An innovative project on the cultural history of Gagaku (ancient Japanese ceremonial music) in California. It involves tracing knowledge about Gagaku to early "world music" ethnomusicology sources, the role of Buddhist temples and Shinto shrines in the first part of the 20th century, and the activities of contemporary composers such as Henry Eichheim, Henry Cowell, Lou Harrison, John Cage, LaMonte Young, and Alan Hovhaness, among others. This project bring together Japanese studies, history of California, Asian-American studies, religious studies, and music history, and traces global processes of "world music" from the standpoint of an ancient and important non-Western musical tradition and its impact on Western music and back.
Archival research in libraries and on the internet, bibliographical research, possibly fieldwork and perhaps interviews with performers at Japan-related temples and shrines in California.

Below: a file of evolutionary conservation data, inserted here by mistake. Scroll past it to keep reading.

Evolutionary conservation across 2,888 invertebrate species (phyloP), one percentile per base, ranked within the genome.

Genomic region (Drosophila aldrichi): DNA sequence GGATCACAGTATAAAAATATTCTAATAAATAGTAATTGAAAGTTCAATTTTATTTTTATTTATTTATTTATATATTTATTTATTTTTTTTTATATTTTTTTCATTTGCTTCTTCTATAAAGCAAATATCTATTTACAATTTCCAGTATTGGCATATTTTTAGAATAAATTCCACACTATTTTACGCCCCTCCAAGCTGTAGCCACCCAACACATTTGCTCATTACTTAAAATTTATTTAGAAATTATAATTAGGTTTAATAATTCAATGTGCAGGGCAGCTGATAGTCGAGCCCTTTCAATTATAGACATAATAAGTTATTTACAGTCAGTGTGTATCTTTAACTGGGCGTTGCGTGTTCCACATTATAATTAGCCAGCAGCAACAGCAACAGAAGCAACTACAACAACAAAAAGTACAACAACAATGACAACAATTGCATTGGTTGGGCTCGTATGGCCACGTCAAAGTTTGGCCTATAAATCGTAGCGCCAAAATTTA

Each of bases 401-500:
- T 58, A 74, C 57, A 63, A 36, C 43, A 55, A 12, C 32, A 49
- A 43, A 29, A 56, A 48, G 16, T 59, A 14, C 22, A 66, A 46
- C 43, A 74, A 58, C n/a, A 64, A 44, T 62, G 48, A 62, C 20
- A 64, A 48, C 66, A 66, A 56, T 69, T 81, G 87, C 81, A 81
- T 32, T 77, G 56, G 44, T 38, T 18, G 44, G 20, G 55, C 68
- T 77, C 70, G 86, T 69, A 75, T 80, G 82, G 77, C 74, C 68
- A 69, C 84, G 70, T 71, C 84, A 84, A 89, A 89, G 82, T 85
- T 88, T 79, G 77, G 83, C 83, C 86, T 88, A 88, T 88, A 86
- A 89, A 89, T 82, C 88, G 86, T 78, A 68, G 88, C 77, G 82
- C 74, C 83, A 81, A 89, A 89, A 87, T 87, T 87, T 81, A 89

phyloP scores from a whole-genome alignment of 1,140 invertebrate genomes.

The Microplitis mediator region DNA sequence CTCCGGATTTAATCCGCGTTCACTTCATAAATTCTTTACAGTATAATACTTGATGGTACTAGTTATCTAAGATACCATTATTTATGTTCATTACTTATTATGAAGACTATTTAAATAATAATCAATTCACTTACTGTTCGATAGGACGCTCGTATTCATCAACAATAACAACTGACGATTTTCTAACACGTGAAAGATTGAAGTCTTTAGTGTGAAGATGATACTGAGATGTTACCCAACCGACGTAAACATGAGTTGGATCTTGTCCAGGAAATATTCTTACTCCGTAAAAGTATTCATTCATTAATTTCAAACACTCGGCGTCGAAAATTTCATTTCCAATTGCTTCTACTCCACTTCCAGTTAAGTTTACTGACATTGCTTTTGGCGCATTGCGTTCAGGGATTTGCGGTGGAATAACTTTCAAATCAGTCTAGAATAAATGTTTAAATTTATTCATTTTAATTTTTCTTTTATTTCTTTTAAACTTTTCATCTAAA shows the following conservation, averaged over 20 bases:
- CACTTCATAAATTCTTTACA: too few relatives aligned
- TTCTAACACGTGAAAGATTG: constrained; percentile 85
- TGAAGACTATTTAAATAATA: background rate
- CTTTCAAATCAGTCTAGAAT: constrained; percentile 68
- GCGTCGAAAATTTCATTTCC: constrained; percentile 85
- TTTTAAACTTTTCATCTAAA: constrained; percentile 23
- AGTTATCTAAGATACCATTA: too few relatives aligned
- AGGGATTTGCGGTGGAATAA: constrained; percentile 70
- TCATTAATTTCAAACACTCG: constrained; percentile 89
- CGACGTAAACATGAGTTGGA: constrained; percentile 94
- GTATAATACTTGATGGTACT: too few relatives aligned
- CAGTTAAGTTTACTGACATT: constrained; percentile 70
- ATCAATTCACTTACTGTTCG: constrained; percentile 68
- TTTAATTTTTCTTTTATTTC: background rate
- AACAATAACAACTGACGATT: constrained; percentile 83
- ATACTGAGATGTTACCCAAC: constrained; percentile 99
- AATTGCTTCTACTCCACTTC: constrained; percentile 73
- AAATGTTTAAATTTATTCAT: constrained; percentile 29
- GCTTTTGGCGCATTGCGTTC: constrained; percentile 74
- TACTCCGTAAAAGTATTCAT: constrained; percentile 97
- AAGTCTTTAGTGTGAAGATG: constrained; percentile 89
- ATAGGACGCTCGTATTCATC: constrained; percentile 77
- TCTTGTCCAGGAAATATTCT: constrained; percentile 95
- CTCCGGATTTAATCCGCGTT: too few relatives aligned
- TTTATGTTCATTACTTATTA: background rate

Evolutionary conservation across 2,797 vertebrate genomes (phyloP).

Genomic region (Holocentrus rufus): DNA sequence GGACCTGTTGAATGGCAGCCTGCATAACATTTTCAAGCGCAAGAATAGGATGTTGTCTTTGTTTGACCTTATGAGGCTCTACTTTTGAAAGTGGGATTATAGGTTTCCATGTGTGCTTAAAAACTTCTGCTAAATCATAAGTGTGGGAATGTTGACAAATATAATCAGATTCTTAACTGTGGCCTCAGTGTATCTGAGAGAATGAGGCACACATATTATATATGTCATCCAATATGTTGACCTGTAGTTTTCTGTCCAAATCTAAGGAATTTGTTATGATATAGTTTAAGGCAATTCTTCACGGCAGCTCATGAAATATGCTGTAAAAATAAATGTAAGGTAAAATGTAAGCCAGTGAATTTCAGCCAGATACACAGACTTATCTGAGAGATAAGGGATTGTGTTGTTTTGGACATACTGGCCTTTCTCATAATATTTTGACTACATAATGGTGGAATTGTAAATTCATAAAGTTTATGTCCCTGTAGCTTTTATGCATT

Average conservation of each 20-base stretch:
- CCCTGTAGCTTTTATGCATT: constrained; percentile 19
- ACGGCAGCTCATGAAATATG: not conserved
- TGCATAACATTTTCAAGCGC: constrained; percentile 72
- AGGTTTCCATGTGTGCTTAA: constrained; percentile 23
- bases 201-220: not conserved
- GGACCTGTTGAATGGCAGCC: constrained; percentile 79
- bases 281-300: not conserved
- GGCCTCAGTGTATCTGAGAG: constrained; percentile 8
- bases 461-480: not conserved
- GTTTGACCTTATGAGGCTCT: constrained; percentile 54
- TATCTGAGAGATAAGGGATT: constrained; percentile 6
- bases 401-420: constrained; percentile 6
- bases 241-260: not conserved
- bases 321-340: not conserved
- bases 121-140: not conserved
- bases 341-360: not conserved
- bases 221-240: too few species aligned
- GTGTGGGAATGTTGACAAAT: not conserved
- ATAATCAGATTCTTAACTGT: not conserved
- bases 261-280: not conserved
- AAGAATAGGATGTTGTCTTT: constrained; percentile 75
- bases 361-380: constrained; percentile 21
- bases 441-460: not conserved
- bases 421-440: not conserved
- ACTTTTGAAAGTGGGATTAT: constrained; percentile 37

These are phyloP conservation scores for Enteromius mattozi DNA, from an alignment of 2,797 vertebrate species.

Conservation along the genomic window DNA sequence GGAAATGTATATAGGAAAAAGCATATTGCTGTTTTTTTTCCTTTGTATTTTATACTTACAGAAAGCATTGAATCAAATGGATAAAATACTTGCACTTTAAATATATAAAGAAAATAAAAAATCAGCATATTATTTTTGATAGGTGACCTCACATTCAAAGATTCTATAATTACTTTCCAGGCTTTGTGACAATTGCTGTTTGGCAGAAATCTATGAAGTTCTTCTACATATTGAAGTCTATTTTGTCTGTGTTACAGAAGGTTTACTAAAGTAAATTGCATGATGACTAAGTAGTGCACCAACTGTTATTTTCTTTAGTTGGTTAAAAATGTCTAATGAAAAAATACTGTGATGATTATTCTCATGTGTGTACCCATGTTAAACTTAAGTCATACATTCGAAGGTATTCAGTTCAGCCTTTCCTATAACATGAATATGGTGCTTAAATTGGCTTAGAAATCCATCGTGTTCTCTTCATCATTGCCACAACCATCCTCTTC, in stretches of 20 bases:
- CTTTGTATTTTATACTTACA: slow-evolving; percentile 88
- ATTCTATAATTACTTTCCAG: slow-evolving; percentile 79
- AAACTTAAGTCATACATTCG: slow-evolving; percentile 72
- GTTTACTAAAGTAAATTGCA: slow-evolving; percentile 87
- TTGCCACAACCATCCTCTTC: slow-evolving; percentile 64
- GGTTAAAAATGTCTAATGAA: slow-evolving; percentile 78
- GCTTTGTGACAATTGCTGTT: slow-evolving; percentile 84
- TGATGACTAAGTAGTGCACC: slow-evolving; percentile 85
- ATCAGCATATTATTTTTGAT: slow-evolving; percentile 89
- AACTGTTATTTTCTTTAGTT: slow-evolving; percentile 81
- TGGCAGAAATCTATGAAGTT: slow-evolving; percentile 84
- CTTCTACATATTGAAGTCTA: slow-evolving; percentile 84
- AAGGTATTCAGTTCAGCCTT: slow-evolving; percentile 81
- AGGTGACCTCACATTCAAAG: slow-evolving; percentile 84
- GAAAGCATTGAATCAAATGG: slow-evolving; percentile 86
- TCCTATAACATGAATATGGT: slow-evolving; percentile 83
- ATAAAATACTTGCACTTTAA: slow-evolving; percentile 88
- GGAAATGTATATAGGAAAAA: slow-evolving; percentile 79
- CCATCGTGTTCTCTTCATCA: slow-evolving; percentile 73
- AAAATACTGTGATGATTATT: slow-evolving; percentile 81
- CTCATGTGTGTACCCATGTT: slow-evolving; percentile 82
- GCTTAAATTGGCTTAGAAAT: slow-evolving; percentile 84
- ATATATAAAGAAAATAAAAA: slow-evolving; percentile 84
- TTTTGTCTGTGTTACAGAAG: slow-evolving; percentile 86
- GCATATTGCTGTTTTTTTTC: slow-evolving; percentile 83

Requirements and/or Application Instructions
Some knowledge of religious studies and intellectual history is necessary; competence in the Japanese language and musicology is welcome but not indispensable. Only students committed to research, attentive to details, and with a good sense of personal initiative need apply. Please contact professor Rambelli via email, indicating in detail why you would like to participate in this project and how you think you can contribute to it.